After Writing that Novel: What Now?

Once again I find myself in that twilight world between books or as someone who occasionally mixes his metaphors just to annoy: in that no-man’s land. It is an odd place, a place you have looked forward to arriving at for several months if not years; a place where you thought you would feel the shackles of the project you have been encased in quickly fall away. And yet, in that lightness of spirit as your final draft is batted back and forward between you and your editor, something else arrives. Instead of the nagging guilt you get when you stop working deep in the process of either creating – sometimes before you have even delivered your last book – an odd malaise begins to descend. This uneasiness comes quietly. At first, whispering in your ear like a lover waking you from slumber but soon it begins to hector you, politely at first, until before you know it, it is screaming across a room full of people at you: What Now!? You need to write, get writing, if you don’t start writing soon then you are no longer a writer, you are in danger of becoming that midwife of a million good intentions and still born books: a Procrastinator.

Don’t I deserve a break? Now I have stopped teasing and tweaking my last story like a plate-spinner, who has kept a few dozen plates spinning precariously aloft for years – am I not entitled to a rest? Am I not entitled to that final thrill of stopping and letting the crockery smash all around me? A reasonable answer, when the sun is streaming through my window and the last of my pomegranates are waiting in the garden to be picked is: yes of course you are. But at 4am, that annoying time that drags me from sleep far too often nowadays, the answer is less forgiving, less accommodating, less reasonable. You could stop but: You may forget that other story – you know the one you promised to consider; or, you could stop but, you might lose that drive and never write again; or, you could stop but… Welcome to the duel world of the fiction writer.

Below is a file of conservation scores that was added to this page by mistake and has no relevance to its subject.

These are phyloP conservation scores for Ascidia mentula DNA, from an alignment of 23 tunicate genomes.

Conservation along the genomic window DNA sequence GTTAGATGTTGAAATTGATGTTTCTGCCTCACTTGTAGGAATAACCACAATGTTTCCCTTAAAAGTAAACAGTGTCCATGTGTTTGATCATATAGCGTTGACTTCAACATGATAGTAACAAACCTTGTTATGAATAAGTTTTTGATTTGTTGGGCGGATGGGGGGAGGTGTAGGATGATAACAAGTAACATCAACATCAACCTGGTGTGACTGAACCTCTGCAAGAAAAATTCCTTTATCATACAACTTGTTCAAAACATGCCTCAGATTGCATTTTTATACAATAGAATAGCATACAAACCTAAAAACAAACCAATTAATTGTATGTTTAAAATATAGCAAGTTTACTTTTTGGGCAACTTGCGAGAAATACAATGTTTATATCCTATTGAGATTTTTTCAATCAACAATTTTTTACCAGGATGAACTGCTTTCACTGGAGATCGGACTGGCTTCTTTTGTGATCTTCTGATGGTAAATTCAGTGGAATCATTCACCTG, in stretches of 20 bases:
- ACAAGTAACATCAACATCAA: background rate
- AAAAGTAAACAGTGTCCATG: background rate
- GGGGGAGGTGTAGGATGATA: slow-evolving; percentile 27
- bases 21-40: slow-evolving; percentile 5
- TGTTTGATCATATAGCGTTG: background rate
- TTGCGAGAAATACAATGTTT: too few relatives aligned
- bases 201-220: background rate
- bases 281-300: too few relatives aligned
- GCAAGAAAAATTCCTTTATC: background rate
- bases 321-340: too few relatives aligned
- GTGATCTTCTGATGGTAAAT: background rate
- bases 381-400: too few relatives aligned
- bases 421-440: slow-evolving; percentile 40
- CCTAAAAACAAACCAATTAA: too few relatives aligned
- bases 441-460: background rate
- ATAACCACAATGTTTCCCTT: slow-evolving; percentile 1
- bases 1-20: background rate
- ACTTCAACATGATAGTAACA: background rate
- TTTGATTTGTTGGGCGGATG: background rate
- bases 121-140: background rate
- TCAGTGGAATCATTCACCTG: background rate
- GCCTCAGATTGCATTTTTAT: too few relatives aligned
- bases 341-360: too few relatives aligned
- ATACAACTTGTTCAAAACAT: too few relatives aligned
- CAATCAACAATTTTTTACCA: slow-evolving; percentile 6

In the end it’s about trust of course, trusting yourself. Although the infuriating voice, that subconscious noise that declares it knows you better than you know yourself may be entitled to worry – it is after all the voice of the epic struggle that got you off your ass and into writing in the first place – it is not always right. In its over compensation of not allowing you a moments peace to slip out of the hard built habit of telling a story, it can also become a hindrance or even a danger. For where do the new ideas come from if you are always immersed in a story? Yes ideas do come but they have little chance to take root, as more often than not they are jotted down and put in your own little slush-pile to sift through at a later date, a later date that all too often never comes if you immediately flick from one project to the next.